4. Not Getting Enough Quality Sleep
Sleep is essential for overall good health and weight. Several studies have now proven that “inadequate sleep may also lower your metabolic rate and increase your likelihood of weight gain“ (Spritzler).
As Dr. Michael Breus, PhD, says, lack of adequate sleep causes “changes to hormones that regulate hunger and appetite. The hormone leptin suppresses appetite and encourages the body to expend energy. Sleep deprivation reduces leptin. The hormone ghrelin, on the other hand, triggers feelings of hunger—and ghrelin goes up when you’re short on sleep.” Essentially, lack of sleep contributes to low energy and increase appetite throughout the day.
In addition, “Lack of sleep is made worse by sleeping during the day instead of at night. This sleep pattern disrupts your body’s circadian rhythms, or internal clock (Spritzler).
Try to get about seven to eight hours of quality sleep every night, and if you find yourself not being able to sleep one night, don’t get your sleep during the day. Instead, take a quick nap and go throughout your day.
5. Drinking Sugary Beverages
Drinking too many sugary beverages can be very bad for your health, but I’m sure you knew that already.
“High consumption is linked to various ailments, including insulin resistance, diabetes, and obesity“ as mentioned in an evidence-based article on what slows down your metabolism.
A high intake of sugary beverages may reduce metabolic rate and promote fat storage in your belly and liver, so try to reduce your daily intake if you find yourself drinking a lot of sugary drinks.
6. Lack of Strength Training
A lack in strength training can significantly slow down your metabolism as well as lead to muscle loss overtime.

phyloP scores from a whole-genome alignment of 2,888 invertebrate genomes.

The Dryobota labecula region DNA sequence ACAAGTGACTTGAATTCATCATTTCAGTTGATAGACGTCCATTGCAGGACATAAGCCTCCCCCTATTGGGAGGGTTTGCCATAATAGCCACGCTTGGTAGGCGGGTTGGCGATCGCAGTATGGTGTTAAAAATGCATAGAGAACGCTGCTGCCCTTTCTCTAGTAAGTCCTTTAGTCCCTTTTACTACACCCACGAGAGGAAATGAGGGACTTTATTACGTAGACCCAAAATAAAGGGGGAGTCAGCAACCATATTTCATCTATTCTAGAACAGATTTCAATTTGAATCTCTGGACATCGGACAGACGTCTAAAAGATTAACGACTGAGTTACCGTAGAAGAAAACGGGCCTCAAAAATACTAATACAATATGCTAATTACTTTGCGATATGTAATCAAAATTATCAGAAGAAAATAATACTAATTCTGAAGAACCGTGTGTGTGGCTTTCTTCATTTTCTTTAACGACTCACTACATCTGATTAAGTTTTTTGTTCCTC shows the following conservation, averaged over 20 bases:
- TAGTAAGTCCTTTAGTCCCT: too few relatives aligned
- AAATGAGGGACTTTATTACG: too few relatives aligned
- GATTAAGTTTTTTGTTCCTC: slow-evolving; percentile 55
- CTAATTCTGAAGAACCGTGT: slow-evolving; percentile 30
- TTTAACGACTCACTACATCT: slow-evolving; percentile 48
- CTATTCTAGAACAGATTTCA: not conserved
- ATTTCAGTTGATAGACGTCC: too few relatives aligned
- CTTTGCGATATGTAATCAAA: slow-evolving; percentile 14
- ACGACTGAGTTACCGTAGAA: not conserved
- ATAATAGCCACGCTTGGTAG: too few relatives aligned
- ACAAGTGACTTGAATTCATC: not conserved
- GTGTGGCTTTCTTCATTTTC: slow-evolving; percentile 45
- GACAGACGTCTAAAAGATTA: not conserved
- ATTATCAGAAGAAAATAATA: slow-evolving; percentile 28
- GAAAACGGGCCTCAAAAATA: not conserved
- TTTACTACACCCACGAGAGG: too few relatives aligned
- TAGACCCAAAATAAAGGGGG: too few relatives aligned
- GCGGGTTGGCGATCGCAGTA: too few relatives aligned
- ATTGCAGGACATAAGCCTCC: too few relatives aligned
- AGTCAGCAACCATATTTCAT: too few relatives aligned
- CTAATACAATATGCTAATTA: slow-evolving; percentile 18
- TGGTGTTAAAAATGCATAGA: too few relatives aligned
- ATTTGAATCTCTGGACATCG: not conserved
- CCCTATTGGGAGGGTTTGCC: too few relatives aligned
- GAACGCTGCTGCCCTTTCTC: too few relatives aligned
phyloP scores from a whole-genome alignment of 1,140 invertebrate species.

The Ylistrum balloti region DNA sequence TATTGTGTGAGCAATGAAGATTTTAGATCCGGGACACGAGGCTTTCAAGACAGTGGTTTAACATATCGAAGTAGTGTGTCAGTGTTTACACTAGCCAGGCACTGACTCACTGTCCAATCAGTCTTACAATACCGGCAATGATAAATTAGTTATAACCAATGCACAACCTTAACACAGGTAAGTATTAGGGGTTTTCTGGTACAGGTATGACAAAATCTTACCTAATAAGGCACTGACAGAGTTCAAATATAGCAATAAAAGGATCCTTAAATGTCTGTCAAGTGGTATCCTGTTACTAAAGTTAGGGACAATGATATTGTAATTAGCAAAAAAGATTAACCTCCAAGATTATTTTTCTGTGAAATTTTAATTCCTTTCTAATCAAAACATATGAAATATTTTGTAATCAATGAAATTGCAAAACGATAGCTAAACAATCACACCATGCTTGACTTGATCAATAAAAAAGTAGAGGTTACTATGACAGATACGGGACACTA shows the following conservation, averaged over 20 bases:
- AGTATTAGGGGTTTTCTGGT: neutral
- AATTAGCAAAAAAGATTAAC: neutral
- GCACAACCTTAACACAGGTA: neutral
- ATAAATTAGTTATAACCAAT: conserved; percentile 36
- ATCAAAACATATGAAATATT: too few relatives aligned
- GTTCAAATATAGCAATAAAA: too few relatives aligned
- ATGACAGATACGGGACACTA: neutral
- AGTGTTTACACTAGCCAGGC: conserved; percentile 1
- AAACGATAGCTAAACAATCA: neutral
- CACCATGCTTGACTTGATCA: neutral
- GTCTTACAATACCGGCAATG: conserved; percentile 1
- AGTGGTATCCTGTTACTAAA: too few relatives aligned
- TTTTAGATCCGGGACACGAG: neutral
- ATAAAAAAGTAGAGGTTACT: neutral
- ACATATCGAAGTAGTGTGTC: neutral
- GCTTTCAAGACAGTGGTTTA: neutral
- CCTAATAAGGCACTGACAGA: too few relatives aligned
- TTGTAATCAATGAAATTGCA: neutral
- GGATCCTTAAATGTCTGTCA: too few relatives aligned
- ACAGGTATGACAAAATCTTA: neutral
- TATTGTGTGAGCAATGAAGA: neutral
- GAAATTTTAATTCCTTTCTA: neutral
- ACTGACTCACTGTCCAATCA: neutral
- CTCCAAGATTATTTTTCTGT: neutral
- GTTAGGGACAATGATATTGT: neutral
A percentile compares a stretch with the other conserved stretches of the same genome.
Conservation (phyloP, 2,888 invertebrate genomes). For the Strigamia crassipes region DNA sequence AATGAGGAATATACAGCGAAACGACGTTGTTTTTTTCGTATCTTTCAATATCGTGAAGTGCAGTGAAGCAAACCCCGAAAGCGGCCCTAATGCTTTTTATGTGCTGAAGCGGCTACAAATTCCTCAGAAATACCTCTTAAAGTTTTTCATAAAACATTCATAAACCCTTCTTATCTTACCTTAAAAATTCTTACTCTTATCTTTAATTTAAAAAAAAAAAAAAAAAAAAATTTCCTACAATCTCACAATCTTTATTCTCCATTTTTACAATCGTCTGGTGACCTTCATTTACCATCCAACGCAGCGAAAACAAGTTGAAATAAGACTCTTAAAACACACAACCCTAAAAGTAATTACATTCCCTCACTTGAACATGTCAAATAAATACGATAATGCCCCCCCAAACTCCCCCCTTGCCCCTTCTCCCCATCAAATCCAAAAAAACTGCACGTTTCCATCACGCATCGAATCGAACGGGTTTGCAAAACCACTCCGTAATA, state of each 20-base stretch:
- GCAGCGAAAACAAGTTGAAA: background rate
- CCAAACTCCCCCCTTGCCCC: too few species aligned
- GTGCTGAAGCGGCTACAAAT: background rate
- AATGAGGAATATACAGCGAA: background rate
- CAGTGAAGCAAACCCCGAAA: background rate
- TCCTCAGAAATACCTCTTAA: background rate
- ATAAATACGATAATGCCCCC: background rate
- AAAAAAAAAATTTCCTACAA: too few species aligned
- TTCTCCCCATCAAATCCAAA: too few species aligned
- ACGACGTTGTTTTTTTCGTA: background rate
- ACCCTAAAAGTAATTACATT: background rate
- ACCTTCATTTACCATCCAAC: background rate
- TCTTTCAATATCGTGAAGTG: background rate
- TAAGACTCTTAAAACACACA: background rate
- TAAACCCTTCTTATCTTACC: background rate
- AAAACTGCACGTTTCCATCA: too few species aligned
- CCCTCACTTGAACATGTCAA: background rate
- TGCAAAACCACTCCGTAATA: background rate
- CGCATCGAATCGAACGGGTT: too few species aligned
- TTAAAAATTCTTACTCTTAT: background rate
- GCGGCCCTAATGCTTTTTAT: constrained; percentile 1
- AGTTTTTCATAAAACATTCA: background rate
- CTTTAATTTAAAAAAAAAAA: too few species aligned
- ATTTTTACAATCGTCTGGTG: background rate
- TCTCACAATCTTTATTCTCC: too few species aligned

Strength training “increases muscle mass, which makes up much of the fat-free mass in your body. Having a higher amount of fat-free mass significantly increases the number of calories you burn at rest” (Spritzler). The more muscle mass you have, the more calories you burn while at rest; you increase muscle mass from consistent strength training and progressive overload along with adequate protein intake.
Try to follow a solid workout program that hits all of your muscles 3x every week, with at least 10 sets per body part; as well as progressively overloading.
The six ways you can slow down your metabolism are:
- Eating too few calories
- Not eating enough protein
- Living a sedentary life
- Not getting adequate sleep
- Drinking sugary beverages
- Lack of Strength Training
That being said, it’s important to avoid these habits the best you can as they can lead to negative results. Implement healthy habits now so you can live a healthy future.
Breus, Michael. “Sleep Deprivation and Weight Gain.” Your Guide to Better Sleep, 5 Apr. 2018, thesleepdoctor.com/2018/04/10/sleep-deprivation/.
“Homeostasis.” Wikipedia, Wikimedia Foundation, 5 Feb. 2020, en.wikipedia.org/wiki/Homeostasis.
Spritzler, Franziska. “6 Mistakes That Slow Down Your Metabolism.” Healthline, Healthline Media, 24 Apr. 2019, http://www.healthline.com/nutrition/6-mistakes-that-slow-metabolism#section7.
The reader assumes full responsibility for consulting a qualified health professional regarding health conditions or concerns, and nutritional advice before applying the content on this site to themselves. Samuel Navarro will not assume any liability for direct or indirect losses or damages that may result from the use of information contained in this post. You are ultimately responsible for all decisions pertaining to your health.